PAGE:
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Leading Off:

MI-11: Freedom's Defense Fund, a conservative group, is unleashing a new ad targeting attorney David Trott, who is challenging accidental Rep. Kerry Bentivolio in the GOP primary. The spot tells, in vivid detail, the story of Texana Hollis, a 101-year-old Detroit woman who was evicted from her home in 2011 and actually turned out into the street after her son failed to pay her mortgage. Hollis' possessions, says the announcer, were "thrown in the dumpster"—including her "life-saving medication." What does this all have to do with Trott? It was his eponymous law firm that foreclosed on Hollis.

Fortunately, thanks to a campaign led by writer Mitch Albom, Hollis was able to reclaim her home, which she'd lived in for 60 years. She died on New Year's Eve at the age of 103, but she most certainly hasn't been forgotten. It may be only be expedient that Trott's now getting ripped for what his firm did, but that's politics.

Senate:

AK-Sen: On Tuesday, when Club for Growth chief Chris Chocola teased that his organization would be issuing a new Senate endorsement, we crossed our fingers for Paul Broun. Sadly, it's not to be. Instead, they're backing former state Natural Resources Commissioner Dan Sullivan, who's running in the GOP primary in Alaska.

It's a rare occasion when the Club is on the same page as the Republican establishment, which has expressed a preference for Sullivan over Lt. Gov. Mead Treadwell. It's also notable because tea party nut Joe Miller is in the race, too, and this means there likely won't be much in the way of outside help for his troubled cause, particularly since he had the Club's support in 2010.

Still, the fact that Sullivan has earned the extremists' seal of approval makes you wonder if he could have some real liabilities in the general election. Just take a look at some of the people they've endorsed in recent years, like Miller: Steve King, Ted Cruz, Richard Mourdock, Sharron Angle... you get the idea. Maybe Sullivan will be the next Pat Toomey, but he could also turn out to be the next Ken Buck.

LA-, NC-, CO-Sen, CO-Gov: Thanks to the Cook Political Report, we've learned a bit more about that newly surfaced February poll of the Arkansas Senate race from Hickman Analytics on behalf of what Politico termed a "non-partisan client." Not so sure about that: Hickman may be a Democratic pollster, but their customer in this case was a front group called the Consumer Energy Alliance that's funded by the likes of BP, Chevron, and ExxonMobil and supports building the Keystone XL pipeline. So these guys clearly have an agenda, which explains all the questions about fracking and KXL.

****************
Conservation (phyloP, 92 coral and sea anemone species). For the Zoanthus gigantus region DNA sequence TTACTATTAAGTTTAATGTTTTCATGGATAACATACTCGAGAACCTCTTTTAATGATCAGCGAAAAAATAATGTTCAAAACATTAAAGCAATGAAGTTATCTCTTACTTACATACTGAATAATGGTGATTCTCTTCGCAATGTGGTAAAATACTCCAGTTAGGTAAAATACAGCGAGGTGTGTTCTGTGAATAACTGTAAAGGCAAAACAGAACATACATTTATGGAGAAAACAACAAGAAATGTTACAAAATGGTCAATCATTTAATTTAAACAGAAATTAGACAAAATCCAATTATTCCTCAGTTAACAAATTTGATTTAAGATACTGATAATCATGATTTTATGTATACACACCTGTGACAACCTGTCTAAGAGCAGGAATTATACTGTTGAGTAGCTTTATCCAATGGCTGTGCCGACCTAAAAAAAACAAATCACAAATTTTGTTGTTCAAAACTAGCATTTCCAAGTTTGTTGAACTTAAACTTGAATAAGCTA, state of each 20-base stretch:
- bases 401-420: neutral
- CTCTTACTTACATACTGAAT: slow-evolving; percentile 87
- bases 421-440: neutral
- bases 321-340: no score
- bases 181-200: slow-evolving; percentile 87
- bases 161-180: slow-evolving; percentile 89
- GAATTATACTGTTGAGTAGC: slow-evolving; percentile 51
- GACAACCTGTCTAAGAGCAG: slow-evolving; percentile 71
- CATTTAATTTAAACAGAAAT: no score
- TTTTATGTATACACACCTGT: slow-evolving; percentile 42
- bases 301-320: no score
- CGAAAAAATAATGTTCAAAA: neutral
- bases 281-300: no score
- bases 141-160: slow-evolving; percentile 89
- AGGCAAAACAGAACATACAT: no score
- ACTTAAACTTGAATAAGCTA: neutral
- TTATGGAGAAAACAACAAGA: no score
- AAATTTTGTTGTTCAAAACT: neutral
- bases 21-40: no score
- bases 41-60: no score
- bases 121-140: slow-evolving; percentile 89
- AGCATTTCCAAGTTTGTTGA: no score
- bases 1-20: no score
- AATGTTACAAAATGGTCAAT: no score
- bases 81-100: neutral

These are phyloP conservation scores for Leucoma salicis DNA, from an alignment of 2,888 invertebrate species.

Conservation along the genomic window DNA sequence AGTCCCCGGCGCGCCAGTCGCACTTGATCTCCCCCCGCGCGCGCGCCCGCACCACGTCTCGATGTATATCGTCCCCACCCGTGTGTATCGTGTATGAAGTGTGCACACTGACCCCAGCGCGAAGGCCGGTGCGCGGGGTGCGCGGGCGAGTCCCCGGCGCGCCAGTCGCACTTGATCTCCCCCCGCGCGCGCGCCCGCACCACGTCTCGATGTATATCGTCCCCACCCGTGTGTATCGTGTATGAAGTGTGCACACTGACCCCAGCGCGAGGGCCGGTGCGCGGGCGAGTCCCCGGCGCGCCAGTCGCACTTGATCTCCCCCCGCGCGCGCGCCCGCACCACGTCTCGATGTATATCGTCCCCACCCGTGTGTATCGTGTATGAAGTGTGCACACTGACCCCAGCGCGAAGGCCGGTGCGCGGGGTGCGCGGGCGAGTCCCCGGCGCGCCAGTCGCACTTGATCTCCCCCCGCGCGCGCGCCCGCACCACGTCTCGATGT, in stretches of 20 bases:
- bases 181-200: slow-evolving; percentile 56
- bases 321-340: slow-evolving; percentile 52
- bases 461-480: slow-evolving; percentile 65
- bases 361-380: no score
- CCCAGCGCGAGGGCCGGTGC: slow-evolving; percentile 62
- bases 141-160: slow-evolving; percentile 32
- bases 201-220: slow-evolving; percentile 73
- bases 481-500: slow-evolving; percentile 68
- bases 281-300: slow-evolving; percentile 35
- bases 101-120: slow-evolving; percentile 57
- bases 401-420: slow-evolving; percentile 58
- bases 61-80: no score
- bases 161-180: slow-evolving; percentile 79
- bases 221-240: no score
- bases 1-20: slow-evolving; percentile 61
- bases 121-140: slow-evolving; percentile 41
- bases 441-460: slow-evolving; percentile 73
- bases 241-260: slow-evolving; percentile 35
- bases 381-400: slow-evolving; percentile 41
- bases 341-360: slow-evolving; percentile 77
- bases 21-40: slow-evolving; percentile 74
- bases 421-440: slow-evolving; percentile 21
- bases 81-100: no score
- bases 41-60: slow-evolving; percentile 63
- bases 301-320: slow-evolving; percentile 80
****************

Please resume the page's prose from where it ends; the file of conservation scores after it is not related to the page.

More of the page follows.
What's also emerged is that Hickman conducted three other Senate polls on behalf of the CEA, in Colorado, Louisiana, and North Carolina. (They also checked the gubernatorial race in Colorado.) Even though multiple Republicans are challenging the Democratic incumbents in each of these contests, Hickman only asked about one challenger in each case:

CO-Sen: Sen. Mark Udall (D): 46, Ken Buck (R): 42

CO-Gov: Gov. John Hickenlooper (D): 51, Tom Tancredo (R): 40

LA-Sen: Sen. Mary Landrieu (D): 42, Bill Cassidy (R): 46

NC-Sen: Sen. Kay Hagan: 45, Thom Tillis: 41

Of course, Buck's not running in Colorado any longer, but Hickman was in the field before Rep. Cory Gardner got into the race. This is a good reason not to sit on polling, though these numbers are very similar to what Quinnipiac and PPP have both found, as are Hickenlooper's. And Hagan's standing is just about where PPP has the contest, too. But the only pollster to find Landrieu down like that against Cassidy is Rasmussen; even Republican outfit Harper Polling isn't as bearish. Landrieu, of course, is a big proponent of the Keystone pipeline, so if CEA is trying to send some kind of message here, it's not at all clear what it might be.

P.S. While we're talking about Landrieu, the pro-Democratic Senate Majority PAC just filed an independent expenditure report for a $94,000 ad buy on her behalf, but the spot doesn't appear to be available anywhere yet.

NE-Sen: A new survey from The Polling Company for Breitbart (!) finds former state Treasurer Shane Obsorn leading college president Ben Sasse 35-24, with banker Sid Dinsdale at 9, though it's clear from the writeup that the Breitbart gang is rooting for Sasse. The headline says that Sasse is "surging" (there are no trendlines), and the polling memo claims the race is "wide open" and that Sasse is "poised to challenge the presumed frontrunner."